New book: Daesh is not the point

Friend of the blog Peter Harling, who recently founded synaps.network, has just published Daesh is not the point: Counter-intuiting the Middle East. This is a collection of essays, including three (co-written with Sarah Birke and Alex Simon) that first appeared on this site over 2014 and 2015. It also features additional content, including a "postword" written by yours truly. If you liked those essays, and I know many of you did (they were hugely popular when first published), then please buy this book. Peter writes:

This books fights the Islamic State by not obsessing about it. As the Middle East continues to pass through a phase of historic upheaval and uncertainty, media coverage, political discourse and even policymaking remain largely fixated on the creature known as Daesh. Given the complexity of the forces driving change in the region, this Daesh-centricism is as reductionist as it is dangerous. This ebook aspires to step back from this mentality and present a measured, sensitive analysis of the long-term trends at work in the region. We have collected three previously published essays that acknowledge and explore Daesh for what it is: one constituent part in the region’s complex, fast-evolving ecosystem. Tying these essays together with new, unpublished analysis, we aim to lay the groundwork for a deeper understanding of the region’s convulsions.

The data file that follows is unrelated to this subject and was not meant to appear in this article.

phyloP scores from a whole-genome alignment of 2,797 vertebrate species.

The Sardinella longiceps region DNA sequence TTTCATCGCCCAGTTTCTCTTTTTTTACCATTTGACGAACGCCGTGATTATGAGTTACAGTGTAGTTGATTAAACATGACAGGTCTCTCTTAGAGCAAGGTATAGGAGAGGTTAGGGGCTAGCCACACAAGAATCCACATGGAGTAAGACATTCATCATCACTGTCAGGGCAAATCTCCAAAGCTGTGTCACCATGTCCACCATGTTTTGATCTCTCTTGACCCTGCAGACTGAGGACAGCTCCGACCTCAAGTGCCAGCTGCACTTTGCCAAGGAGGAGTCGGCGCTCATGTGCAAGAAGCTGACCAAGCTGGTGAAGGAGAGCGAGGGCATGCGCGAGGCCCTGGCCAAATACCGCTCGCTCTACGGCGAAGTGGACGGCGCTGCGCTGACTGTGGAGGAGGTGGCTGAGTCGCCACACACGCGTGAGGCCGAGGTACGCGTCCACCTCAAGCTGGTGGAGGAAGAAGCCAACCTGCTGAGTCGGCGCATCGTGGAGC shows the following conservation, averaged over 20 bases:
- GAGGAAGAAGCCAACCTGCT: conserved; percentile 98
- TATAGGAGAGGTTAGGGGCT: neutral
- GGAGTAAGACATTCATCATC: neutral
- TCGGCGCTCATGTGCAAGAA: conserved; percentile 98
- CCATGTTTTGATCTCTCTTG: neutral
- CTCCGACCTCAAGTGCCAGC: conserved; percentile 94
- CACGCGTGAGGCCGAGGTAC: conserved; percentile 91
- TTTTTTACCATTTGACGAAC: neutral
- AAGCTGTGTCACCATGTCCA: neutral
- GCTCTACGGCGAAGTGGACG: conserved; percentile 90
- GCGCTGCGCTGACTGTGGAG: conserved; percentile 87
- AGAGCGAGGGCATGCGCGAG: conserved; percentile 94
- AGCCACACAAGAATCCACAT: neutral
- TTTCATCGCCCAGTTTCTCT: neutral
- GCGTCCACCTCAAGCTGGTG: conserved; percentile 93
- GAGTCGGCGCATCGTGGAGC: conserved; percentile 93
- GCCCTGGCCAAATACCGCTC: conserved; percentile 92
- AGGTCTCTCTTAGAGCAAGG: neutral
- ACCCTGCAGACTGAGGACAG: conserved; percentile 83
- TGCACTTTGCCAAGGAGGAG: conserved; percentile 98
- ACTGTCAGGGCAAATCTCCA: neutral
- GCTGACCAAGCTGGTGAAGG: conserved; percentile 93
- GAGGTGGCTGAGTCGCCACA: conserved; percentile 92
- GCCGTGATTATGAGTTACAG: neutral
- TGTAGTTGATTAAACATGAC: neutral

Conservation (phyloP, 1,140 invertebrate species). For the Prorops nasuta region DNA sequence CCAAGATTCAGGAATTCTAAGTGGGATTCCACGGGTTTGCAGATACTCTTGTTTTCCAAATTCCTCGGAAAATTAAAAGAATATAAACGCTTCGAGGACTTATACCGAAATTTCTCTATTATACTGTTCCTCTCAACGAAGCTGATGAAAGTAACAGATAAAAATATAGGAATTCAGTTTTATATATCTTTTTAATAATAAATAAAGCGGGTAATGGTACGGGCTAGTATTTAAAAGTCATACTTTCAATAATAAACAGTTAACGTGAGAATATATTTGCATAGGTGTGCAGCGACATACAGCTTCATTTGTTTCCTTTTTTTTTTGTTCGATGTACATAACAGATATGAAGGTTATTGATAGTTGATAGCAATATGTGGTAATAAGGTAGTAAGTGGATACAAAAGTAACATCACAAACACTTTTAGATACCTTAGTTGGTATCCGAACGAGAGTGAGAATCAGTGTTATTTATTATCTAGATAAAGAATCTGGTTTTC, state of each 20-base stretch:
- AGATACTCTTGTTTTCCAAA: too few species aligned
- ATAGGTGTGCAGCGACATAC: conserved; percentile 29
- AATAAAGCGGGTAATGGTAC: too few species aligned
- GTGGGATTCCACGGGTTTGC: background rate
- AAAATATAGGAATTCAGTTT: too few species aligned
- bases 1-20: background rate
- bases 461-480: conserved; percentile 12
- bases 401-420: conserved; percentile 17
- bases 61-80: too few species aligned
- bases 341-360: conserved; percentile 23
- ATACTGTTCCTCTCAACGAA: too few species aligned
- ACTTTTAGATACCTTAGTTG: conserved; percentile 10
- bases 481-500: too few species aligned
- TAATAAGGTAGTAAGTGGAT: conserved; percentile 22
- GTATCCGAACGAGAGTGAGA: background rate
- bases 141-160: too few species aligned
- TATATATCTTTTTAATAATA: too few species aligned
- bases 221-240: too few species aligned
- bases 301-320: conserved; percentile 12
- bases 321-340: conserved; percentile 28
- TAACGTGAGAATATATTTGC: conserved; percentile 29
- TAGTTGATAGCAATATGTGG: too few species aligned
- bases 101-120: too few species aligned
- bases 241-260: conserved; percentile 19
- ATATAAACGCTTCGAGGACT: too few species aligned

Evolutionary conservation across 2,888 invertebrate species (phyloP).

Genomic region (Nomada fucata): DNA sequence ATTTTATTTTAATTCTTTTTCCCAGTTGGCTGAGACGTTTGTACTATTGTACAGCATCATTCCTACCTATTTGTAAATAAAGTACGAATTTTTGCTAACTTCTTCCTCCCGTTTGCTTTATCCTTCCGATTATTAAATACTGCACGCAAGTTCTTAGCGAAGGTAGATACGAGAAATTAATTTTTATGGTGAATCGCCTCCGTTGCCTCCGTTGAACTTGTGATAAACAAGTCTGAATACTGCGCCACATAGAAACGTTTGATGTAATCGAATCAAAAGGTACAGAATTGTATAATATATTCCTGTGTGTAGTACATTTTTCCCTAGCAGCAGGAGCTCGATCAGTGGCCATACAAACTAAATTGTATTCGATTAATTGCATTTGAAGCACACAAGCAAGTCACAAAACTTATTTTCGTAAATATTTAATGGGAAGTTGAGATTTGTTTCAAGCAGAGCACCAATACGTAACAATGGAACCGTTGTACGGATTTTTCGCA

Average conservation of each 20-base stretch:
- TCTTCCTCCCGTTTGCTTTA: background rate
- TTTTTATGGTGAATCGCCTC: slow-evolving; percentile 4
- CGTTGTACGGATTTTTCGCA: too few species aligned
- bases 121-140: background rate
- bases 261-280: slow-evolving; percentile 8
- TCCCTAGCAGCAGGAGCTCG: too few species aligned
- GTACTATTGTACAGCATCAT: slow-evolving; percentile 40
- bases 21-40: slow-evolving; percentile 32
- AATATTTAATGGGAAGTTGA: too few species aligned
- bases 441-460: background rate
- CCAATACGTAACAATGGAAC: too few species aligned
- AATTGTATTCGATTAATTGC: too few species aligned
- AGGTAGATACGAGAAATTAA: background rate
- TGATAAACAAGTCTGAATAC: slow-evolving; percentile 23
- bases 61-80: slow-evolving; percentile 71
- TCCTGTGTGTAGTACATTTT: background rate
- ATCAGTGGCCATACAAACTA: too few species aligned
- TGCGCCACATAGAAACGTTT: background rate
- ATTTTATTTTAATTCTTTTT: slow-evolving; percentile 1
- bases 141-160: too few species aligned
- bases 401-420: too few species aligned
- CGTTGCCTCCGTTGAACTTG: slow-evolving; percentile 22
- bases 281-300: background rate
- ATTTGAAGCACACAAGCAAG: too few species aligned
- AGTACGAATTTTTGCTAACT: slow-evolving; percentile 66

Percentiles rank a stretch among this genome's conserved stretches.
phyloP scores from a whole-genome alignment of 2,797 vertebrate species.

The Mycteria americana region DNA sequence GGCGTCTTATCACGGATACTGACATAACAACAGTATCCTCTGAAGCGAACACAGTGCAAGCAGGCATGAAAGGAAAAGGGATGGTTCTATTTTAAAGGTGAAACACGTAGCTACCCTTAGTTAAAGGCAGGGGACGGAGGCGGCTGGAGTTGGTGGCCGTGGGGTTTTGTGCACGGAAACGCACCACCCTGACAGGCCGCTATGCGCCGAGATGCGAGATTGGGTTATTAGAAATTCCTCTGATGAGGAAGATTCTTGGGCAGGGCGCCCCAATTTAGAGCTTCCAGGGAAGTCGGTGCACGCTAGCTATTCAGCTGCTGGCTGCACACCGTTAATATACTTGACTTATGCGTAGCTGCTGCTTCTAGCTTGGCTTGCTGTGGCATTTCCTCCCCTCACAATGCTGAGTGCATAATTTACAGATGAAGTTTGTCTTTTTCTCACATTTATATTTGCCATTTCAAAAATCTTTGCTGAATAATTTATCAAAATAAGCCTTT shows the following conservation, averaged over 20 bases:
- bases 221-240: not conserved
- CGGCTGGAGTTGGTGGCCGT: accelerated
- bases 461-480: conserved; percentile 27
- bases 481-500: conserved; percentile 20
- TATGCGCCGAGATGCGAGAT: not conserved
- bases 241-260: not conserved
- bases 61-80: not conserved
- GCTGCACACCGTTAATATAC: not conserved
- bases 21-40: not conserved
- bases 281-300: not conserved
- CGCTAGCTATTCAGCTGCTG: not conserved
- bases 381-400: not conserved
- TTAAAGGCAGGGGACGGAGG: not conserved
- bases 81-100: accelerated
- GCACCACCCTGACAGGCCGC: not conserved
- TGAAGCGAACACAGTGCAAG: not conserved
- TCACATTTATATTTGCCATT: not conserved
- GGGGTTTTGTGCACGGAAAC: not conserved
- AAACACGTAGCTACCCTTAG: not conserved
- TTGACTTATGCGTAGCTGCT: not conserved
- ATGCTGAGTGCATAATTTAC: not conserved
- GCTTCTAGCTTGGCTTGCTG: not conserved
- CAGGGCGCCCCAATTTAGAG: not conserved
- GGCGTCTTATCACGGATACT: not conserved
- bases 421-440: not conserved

The original essays have been removed from this site, but buy access to the ebook and you get the updated versions and support the Synaps project. Get it here.

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Issandr El Amrani

Issandr El Amrani is a Cairo-based writer and consultant. His reporting and commentary on the Middle East and North Africa has appeared in The Economist, London Review of Books, Financial Times, The National, The Guardian, Time and other publications. He also publishes one of the longest-running blog in the region, www.arabist.net.